There are many things to keep in mind when filing a personal injury claim. One of the most important is navigating the issue of negligence. What does this term mean and how can you prove that it applies in your case?
In this article, we will discuss what negligence is and how to prove that it caused your injuries. We will also provide tips on how to negotiate a settlement with the insurance company and how a compensation lawyer can help.
What is negligence in the context of personal injury?
Negligence is a legal term that refers to the failure to take reasonable care to avoid causing harm to others. In order for negligence to apply in a personal injury case, the following must be true:
- The defendant owed you a duty of care. This means that they were required to take reasonable steps to prevent you from being harmed. For example, all drivers have a duty of care to other motorists on the road.
- The defendant breached their duty of care. This means that they failed to take reasonable precautions and somebody was injured as a result. For example, if a driver runs a red light and hits another car, they have breached their duty of care.
- The defendant’s breach of duty caused you to suffer injuries. This means that your injuries were a direct result of the defendant’s negligence. For example, if you were in the car that was hit by the driver who ran the red light, your injuries were caused by their negligence.
- You suffered other damages as a result of your injuries. This means that you incurred costs, such as medical bills or lost wages due to being unable to work.
If all of these elements are present, then you may have a case for negligence. The next step is to prove that the defendant’s actions (or inaction) directly led to your injuries.
How can you prove that the defendant’s negligence caused your injury?
There are a few different ways to prove that the defendant’s negligence caused your injury. The most common is to show that the defendant had a duty of care, breached their duty of care and that their breach directly led to your injuries.
Another way to prove causation is to show that the defendant’s negligence was the ‘proximate cause’ of your injuries. This means that their negligence was a direct and foreseeable result of their actions (or inaction).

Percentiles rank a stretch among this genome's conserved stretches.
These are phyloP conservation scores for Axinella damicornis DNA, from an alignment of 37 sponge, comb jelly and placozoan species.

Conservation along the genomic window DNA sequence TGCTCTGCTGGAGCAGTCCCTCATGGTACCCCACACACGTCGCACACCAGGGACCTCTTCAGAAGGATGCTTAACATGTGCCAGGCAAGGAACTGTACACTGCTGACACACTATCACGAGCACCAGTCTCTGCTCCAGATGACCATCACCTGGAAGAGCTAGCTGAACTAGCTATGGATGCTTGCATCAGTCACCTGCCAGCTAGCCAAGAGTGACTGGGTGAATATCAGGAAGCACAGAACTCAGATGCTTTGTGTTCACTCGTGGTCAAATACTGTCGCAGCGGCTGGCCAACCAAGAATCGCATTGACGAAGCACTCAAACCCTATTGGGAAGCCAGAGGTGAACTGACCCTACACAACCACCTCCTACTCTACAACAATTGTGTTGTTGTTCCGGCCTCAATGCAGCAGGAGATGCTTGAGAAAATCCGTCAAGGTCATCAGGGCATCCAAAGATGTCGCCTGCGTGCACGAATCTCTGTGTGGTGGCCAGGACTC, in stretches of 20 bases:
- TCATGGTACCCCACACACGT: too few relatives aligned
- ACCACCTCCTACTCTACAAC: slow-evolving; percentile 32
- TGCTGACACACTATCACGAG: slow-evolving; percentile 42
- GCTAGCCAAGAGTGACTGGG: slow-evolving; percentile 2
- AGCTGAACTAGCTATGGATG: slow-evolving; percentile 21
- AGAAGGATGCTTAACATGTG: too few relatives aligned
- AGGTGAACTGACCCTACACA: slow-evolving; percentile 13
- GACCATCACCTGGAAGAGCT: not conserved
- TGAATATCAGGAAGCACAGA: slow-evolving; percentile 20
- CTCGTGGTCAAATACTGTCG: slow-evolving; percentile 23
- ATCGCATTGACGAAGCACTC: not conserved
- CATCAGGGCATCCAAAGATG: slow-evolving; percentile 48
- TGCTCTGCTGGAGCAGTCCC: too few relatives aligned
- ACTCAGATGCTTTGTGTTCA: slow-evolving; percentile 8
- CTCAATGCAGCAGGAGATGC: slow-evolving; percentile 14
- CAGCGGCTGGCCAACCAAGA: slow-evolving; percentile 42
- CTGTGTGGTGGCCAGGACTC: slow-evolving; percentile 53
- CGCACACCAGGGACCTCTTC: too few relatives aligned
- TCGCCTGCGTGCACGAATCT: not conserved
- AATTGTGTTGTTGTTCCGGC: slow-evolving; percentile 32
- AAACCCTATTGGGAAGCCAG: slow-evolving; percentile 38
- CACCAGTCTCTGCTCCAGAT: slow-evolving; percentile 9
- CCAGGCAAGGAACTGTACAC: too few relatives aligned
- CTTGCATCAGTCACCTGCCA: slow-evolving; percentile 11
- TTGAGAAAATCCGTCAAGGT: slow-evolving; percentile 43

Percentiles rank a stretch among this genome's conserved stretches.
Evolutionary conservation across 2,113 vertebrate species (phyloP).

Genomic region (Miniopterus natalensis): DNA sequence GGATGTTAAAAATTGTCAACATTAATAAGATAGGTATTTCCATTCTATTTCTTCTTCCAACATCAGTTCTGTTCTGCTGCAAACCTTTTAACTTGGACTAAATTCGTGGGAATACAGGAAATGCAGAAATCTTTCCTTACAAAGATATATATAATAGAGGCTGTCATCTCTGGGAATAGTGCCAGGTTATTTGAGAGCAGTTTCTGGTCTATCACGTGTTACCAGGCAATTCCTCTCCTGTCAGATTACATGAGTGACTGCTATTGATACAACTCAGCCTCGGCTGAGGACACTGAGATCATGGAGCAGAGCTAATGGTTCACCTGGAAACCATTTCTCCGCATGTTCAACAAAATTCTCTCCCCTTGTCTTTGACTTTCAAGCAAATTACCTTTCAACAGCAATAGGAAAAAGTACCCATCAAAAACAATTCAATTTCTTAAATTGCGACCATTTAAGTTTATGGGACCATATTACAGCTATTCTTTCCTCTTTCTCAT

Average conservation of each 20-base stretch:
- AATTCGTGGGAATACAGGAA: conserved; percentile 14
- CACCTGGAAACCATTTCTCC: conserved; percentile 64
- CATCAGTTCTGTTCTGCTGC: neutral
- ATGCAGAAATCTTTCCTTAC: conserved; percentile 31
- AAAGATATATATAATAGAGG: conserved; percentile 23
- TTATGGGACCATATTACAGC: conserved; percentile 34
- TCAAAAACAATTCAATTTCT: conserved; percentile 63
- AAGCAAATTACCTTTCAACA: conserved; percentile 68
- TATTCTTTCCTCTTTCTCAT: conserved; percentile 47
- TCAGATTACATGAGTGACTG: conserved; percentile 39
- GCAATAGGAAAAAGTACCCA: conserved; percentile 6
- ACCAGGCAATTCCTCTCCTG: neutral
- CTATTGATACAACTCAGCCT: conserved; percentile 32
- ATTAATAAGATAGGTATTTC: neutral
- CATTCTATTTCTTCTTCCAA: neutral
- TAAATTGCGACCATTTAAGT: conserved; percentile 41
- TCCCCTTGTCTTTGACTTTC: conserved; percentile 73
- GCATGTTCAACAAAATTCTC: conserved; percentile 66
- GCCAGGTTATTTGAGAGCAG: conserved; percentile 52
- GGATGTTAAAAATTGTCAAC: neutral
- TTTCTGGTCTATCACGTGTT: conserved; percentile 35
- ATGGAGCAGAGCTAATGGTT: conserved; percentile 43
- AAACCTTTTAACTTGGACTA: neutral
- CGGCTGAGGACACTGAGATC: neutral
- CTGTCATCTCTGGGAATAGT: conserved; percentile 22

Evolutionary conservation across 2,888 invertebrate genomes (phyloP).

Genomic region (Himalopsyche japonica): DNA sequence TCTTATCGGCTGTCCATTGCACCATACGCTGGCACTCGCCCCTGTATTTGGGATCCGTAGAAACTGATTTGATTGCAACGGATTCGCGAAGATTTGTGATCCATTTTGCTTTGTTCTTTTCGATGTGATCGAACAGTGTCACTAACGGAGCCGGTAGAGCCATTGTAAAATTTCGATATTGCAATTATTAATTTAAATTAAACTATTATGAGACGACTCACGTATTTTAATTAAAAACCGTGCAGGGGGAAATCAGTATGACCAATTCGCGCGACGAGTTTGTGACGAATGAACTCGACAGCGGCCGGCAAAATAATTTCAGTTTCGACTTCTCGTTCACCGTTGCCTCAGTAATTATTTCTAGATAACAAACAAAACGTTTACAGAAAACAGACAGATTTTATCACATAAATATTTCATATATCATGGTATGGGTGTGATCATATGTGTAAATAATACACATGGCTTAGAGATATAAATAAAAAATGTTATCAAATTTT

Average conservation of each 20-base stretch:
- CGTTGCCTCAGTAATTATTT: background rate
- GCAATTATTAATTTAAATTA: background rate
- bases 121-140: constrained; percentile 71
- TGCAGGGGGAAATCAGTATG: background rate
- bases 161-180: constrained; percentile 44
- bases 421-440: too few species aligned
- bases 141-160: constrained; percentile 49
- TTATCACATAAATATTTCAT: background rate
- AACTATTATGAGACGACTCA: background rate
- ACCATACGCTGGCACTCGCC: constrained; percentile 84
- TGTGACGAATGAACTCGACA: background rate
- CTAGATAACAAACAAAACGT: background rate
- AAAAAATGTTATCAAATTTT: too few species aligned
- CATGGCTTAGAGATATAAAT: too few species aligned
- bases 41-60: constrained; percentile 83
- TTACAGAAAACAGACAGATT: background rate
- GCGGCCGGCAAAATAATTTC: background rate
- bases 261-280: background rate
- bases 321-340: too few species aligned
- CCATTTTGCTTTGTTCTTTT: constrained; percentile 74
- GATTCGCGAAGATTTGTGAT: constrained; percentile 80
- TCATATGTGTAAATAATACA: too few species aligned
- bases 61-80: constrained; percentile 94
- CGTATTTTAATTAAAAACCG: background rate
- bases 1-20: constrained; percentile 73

What if you can’t prove causation?
There are some circumstances in which it may be difficult or impossible to prove causation. For example, if you were injured in a car accident but the other driver was not at fault, it may be difficult to prove that your injuries were caused by their negligence. In these cases, it may be more difficult to recover damages from the other driver’s insurance company.
How do you negotiate a settlement with the insurance company?
Once you have proven that the defendant’s negligence caused your injuries, you will need to negotiate a settlement with their insurance company. Start off by sending a demand letter to the insurance company. This is a formal document that outlines your injuries and damages and how much you are demanding in compensation. The insurance company will then respond with their own offer.
If you are not satisfied with the insurance company’s offer, you can negotiate further or file a lawsuit. However, it is important to keep in mind that most personal injury cases are settled out of court. In fact, less than 5% of personal injury cases go to trial.
If you have been injured in an accident and need help negotiating a settlement with the insurance company, you should consult with an experienced compensation lawyer. They should be able to review the facts surrounding your case and advise you on the best course of action.